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Upside-Down Astronauts
The Skylab 4 command module upside down following splashdown on Feb. 8, 1974
Image above: The Skylab 4 command module upside down following splashdown on Feb. 8, 1974. NASA photo.
A little-known fact of the Apollo, Skylab and Apollo-Soyuz missions is that, upon splashdown, the space capsules rolled upside down in the ocean during about half of the landings.

Talk about hanging around! Astronauts hung safely, face-down, in their seat harnesses as round, balloon-like devices called righting spheres were inflated to roll the capsules back over.

The spheres, part of the spacecraft's uprighting system, were attached at the top portion of the capsules. The compressor-inflated balloons were designed to flip the capsules upright in the event of either landing upside down, or rolling over after landing in the sea. Obviously, designers expected such events, as this system was installed on all the command modules.

Upon returning to earth, the spacecraft parachuted to a splashdown upright on the broad heat-shielded base, lowered gently by three huge 'chutes.

Image above: ASTP capsule after sphere inflation and righting following splashdown on July 24, 1975. The flotation ring attached around the base of the capsule is also visible. NASA photo.
But, in rougher seas, or if the wind caught the parachutes as they floated to the surface, the capsules rolled or were dragged over.

When that happened, the command module pilot would flip a switch to deploy the righting spheres and start compressor fans to inflate them.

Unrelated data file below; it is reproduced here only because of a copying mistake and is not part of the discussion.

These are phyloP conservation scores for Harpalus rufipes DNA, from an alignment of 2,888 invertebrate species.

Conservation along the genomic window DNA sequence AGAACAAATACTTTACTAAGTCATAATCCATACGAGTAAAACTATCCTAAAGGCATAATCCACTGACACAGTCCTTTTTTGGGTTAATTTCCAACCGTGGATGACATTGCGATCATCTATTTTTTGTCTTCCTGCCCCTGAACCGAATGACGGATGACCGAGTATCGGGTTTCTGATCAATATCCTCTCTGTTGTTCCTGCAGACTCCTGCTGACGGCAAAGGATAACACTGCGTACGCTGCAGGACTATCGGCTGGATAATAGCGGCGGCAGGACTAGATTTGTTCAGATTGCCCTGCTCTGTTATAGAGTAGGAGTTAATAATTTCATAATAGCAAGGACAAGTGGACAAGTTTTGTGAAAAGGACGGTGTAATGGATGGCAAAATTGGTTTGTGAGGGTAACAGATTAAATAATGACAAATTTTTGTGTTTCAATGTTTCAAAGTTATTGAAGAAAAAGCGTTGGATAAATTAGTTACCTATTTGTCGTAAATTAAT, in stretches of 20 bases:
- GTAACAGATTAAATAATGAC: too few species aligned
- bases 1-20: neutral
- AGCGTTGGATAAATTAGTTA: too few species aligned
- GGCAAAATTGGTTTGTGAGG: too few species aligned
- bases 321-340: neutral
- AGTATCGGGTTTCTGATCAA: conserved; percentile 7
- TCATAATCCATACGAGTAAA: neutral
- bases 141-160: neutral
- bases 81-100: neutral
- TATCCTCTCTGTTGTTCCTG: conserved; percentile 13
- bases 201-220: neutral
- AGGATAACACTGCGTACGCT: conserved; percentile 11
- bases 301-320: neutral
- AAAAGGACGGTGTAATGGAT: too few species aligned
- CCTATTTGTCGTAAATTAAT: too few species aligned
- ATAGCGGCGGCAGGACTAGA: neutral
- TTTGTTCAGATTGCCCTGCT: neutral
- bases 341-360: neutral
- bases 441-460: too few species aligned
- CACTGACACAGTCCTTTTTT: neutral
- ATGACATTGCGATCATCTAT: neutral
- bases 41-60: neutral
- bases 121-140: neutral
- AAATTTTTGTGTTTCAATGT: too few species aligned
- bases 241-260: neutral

Astronaut Vance Brand, NASA Dryden Flight Research Center's deputy director of aerospace programs, is a veteran of three space shuttle missions as well as the Apollo-Soyuz Test Program (ASTP) mission in 1975. That was the last flight of an Apollo-type spacecraft, and America wouldn't venture into space for the next six years while the space shuttle was being developed.

Brand served as command module pilot for the Apollo-Soyuz flight, and he remembers his post-splashdown rollover experience well.

"Rolling upside down felt like slow motion. We hadn't transitioned back to gravity yet after being weightless in space, so it felt a little awkward hanging in the straps," Brand remembers. "The balloon deployment system was activated, and then we hung there for what seemed like minutes as the balloons inflated before rolling gently back over."

Image above: The righting spheres on the Apollo 13 capsule are clearly visible as the capsule is was photographed being hoisted aboard the U.S.S. Iwo Jima on Apr. 17, 1970. NASA photo.
Once the spheres inflated, they caused the apex, the pointy-ended top of the spacecraft, to rise above the ocean's surface, allowing gravity to pull the heavier bottom downward.

Each time they were needed, the system worked properly, righting the capsules.

After the spacecraft righted itself, U.S. Navy divers attached a flotation ring or collar around the base of the craft, further stabilizing it.

Astronauts practiced for rollovers as part of their water egress training.

"Just in case the balloon system failed, and we had to get out of an upside down capsule floating in the water, we practiced egressing through the docking ring rather than the hatch in an upside-down attitude. We had to go down to get out and swim up to the surface," Brand added.

"It wasn't a bad way to land, aside from the complications of needing Navy ships on hand for support," Brand said.

Gray Creech
NASA's Dryden Flight Research Center